One of the four vice-chairmen at the China Securities Regulatory Commission has been placed under investigation in a further widening of the government's anti-corruption drive. The CSRC has responded by promising to step up its internal scrutiny.
Yao Gang, who was head of initial public offerings until March but now reportedly oversees bond and futures supervision, is suspected of "serious violation of party discipline”, said the Central Commission for Disciplinary Inspection on Friday evening (November 13). This is typical of the language used by the communist party’s anti-graft body when referring to suspected corruption.
It comes after Zhang Yujun, the regulator’s former assistant chairman, came under investigation in September. Yao is the most senior officer to be probed while still serving at the CSRC.
Local media speculate that the latest investigation relates to Yao's influence as former overseer of IPO approval.
The CSRC released a statement on Saturday night (November 14) after an internal meeting led by chairman Xiao Gang. It said that officials should learn lessons from the cases of Yao and Zhang and must raise their ethical awareness, said the watchdog.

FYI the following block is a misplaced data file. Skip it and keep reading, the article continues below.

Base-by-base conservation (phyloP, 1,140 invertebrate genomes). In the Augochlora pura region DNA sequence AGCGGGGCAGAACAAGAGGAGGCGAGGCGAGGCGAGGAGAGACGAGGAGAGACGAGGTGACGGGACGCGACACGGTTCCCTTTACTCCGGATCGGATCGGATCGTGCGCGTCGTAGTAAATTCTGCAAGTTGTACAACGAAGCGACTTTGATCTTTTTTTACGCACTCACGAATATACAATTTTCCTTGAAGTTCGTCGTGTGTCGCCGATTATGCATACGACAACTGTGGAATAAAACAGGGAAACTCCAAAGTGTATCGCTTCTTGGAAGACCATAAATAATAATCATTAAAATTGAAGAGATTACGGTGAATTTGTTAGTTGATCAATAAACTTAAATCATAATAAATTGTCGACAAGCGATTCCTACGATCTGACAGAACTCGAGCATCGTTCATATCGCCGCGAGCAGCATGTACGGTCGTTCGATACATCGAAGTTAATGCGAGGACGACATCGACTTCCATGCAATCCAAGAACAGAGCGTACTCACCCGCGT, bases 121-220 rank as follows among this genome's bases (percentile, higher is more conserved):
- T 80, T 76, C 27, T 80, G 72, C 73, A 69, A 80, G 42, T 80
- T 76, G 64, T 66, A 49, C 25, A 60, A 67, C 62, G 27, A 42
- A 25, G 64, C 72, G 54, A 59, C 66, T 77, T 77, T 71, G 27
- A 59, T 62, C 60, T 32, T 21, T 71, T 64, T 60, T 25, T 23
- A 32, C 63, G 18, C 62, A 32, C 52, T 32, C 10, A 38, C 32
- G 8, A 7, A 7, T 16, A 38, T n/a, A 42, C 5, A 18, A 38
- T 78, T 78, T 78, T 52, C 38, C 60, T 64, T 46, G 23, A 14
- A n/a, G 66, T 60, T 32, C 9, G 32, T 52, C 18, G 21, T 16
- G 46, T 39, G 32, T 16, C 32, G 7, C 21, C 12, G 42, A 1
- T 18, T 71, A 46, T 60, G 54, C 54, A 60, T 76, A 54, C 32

The regulator added that it would enhance its internal scrutiny and investigate officials who have breached discipline, regardless of their position. This comment was reminiscent of President Xi Jinping's early-2013 pledge to pursue both "tigers" and "flies" – powerful leaders and low-ranked bureaucrats – in his anti-corruption campaign.
Yao, 53, had overseen the approval of IPOs since 2002 and was promoted to be one of the four CSRC vice-chairmen in 2009. Known as “the king of IPOs” in China, Yao had ultimately decided the fate of companies seeking to go public in Shanghai and Shenzhen. Huang Wei, an assistant chairman, took over the IPO head role in March, according to Caixin.
Yao's investigation comes after the CSRC said on November 6 that it would reopen the country’s IPO market, which was suspended on July 4 after the CSI300 index fell 27% between June 8 and July 3. Yao and Zhang were the leading officials responsible for stabilising the equity market during the turmoil.
Moreover, several senior managers at domestic brokerage firms, such as Citic Securities, came under scrutiny in August as the government ramped up its anti-graft drive after the turbulence, reported FinanceAsia, a sister publication to AsianInvestor.
Meanwhile, the CSRC has reshuffled its senior officers since the summer. It named Fang Xinghai as vice-chairman in charge of the international department, to replace Liu Xinhua, who retired on October 30. Fang was previously head of the international economic bureau.
The CSRC also appointed Li Chao as vice-chairman in charge of securities, mutual and private fund supervision. Li replaced Zhuang Xinyi, who retired on September 18. Li was one of the deputy administrators at China's State Administration of Foreign Exchange.